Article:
Sima Yi began his career as Secretary of Literature under Lord Cao after the pacification of the north. His first military assignment was against Zhang Lu in Hanzhong. Sima Yi’s strategies were a success and Lord Cao was greatly impressed.
After Cao Cao, and his son, Cao Pi passed away and Cao Rui stepped up to the throne, Zhuge Liang started his expeditions to the north. In 227, Meng Da attempted to defect back to Shu. After hearing this, Cao Rui sent Sima Yi to Xincheng to stop Meng Da from defecting. The battle killed Meng Da in the process and Sima Yi was given much praise. Starting from the year 228, Cao Zhen led the defense against Zhuge Liang while Sima Yi led the strategies for the battles.
In the year 230, Cao Zhen passed away and Sima Yi took command against Zhuge Liang. Also in 231, Sima Yi finally faced Zhuge Liang's armies in battle. Sima Yi was mocked by his generals during the battle for not facing Zhuge Liang's men directly in battle. Furious, Sima Yi sent his men but was defeated easily. Sima Yi didn't falter and waited for Zhuge Liang to retreat. Indeed, Zhuge Liang retreated due to lack of supplies and Zhang He was sent by Sima Yi but was killed at Mumen Trail after being ambushed by Zhuge Liang's men.
In 234, Zhuge Liang began his final expedition to the north and met Sima Yi's men at Wuzhang Plains. During this time, Zhuge Liang sent a message to Sun Quan to attack Hefei in which Sun Qun accepted. Zhuge Liang attempted to force Sima Yi out of the Wei's main camp but none of the attempts worked. Sima Yi's men were getting impatient and Sima Yi requested to Cao Rui to engage the Shu forces. In response, Cao Rui sent one of his strategists, Xin Pi, to tell them to be patient. In time Sima Yi sensed that Zhuge Liang wouldn't live long due his rival's attempts of forcing him out of the camp. Sun Quan was defeated at Hefei due to a mysterious plague causing his men to fell to illness. Wu's defeat caused Zhuge Liang stress and fell to illness in Autumn 234 and died weeks later.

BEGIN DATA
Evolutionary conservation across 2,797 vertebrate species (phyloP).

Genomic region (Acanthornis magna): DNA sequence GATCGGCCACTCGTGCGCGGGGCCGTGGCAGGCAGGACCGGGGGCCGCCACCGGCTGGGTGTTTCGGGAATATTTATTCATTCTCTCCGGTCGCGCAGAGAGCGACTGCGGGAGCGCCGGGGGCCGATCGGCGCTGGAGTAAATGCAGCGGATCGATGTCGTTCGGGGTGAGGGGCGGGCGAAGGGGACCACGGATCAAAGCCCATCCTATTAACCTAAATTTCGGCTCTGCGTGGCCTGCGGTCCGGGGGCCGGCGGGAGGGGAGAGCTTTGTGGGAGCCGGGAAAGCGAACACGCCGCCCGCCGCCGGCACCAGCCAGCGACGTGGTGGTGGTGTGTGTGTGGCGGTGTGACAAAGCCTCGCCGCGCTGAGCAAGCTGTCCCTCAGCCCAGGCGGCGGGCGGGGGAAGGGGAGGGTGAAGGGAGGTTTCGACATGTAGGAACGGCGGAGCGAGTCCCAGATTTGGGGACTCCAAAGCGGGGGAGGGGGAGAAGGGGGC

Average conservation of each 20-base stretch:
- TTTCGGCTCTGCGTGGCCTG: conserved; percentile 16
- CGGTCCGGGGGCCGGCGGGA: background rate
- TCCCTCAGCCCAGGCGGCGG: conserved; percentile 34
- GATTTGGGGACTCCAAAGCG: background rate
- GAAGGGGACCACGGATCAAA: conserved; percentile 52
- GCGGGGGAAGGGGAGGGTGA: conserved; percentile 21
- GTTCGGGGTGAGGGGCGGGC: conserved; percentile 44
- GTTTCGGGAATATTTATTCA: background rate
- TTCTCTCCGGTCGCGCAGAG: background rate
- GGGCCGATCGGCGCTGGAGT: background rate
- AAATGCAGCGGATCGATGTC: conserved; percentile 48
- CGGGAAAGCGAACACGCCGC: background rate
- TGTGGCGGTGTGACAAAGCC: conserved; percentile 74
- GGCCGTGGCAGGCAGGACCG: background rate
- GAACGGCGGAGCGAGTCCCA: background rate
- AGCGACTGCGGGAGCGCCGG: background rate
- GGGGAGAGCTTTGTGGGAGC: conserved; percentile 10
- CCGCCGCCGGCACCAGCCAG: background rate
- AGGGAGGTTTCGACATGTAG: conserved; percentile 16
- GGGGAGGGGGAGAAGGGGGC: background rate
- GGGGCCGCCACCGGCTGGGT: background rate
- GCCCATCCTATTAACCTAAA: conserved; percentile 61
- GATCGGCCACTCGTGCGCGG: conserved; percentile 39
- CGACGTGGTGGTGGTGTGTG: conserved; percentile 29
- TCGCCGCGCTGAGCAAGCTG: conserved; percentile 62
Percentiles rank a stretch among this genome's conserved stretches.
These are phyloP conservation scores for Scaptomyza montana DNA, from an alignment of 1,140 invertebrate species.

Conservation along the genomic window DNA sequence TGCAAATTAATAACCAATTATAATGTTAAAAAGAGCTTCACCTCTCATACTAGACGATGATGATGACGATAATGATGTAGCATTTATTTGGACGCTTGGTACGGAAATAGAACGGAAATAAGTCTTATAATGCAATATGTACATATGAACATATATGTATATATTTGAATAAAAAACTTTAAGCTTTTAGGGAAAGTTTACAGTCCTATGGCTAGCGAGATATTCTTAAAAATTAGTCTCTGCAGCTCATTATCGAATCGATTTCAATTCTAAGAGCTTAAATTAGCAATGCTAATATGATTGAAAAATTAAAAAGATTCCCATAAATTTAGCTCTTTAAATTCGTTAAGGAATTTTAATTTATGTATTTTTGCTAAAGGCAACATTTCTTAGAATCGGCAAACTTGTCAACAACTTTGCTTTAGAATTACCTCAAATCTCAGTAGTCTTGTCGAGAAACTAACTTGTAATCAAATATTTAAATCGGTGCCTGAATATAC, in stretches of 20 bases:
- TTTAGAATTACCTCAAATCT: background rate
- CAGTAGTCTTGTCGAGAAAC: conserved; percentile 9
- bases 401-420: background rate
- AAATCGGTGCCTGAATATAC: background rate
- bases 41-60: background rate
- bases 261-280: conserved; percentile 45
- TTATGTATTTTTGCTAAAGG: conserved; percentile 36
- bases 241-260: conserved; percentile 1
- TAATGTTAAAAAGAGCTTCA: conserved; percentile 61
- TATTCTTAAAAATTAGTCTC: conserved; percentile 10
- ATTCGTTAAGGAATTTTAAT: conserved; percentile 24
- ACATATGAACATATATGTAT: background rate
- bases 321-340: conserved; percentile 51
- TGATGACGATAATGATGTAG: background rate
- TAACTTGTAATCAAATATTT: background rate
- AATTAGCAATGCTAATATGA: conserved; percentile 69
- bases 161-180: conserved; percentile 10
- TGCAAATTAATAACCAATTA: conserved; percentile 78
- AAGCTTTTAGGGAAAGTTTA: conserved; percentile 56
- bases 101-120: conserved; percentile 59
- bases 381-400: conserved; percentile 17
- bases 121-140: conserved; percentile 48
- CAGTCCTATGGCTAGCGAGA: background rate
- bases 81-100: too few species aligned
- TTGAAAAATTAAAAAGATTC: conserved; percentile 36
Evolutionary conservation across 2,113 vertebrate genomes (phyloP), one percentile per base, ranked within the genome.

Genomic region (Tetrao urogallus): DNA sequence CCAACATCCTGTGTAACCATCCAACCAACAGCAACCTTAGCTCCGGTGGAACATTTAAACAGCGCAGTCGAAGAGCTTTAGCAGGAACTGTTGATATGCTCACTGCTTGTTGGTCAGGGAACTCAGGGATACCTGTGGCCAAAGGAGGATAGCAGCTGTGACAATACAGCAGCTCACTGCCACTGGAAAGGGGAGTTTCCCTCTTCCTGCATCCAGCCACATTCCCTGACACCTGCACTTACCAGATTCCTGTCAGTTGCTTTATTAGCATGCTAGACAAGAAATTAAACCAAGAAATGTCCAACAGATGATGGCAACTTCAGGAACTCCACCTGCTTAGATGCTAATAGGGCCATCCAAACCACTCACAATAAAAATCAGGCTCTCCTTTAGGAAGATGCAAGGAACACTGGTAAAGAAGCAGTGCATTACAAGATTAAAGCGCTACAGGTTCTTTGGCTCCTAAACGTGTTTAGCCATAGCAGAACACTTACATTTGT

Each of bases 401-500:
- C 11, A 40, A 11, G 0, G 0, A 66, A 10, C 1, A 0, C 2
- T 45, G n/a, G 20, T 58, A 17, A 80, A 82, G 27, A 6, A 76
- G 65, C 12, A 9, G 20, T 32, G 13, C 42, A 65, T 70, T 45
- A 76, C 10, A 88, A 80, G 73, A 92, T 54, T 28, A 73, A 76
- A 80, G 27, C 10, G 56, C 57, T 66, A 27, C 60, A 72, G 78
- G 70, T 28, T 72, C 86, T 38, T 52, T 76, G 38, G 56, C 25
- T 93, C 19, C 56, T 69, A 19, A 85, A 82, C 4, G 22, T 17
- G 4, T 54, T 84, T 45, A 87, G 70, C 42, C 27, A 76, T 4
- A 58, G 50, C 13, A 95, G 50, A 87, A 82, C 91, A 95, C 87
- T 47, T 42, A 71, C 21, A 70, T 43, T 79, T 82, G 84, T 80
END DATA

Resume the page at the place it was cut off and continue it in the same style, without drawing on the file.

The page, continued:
Sima Yi sensed his rivals death and quickly attacked the Shu's Forces. Even though they were quickly charging to the Shu's main camp, Sima Yi felt that Zhuge Liang's death was fake and ordered his men to go back to camp and Shu retreated safely.
During the Reign of Cao Fang; Sima Yi was appointed as Prime Minister and received the Nine Dignities from Cao Fang. Sima Yi placed his sons Zhao and Shi in high positions and took away power or killed anyone who still supported the Cao Family. Also duing Fang's reign, Sima Yi started a rebellion which caused Wei's regent, Cao Shuang, to step down. Sima Yi took position as regent later on and his sons, after his death, gave high contributions to Wei including Shu's fall during Sima Zhao's reign in 263.
As regent, he quelled a rebellion led by Wang Ling assisted by Wu at Shouchun. After the long battle, Sima Yi fell ill and Sima Shi became his heir to his position.
Sima Yi died in 251 AD and was succeeded by son, Sima Shi. Fourteen years later, his Grandson, Sima Yan, usurped the throne and established the Jin Dynasty.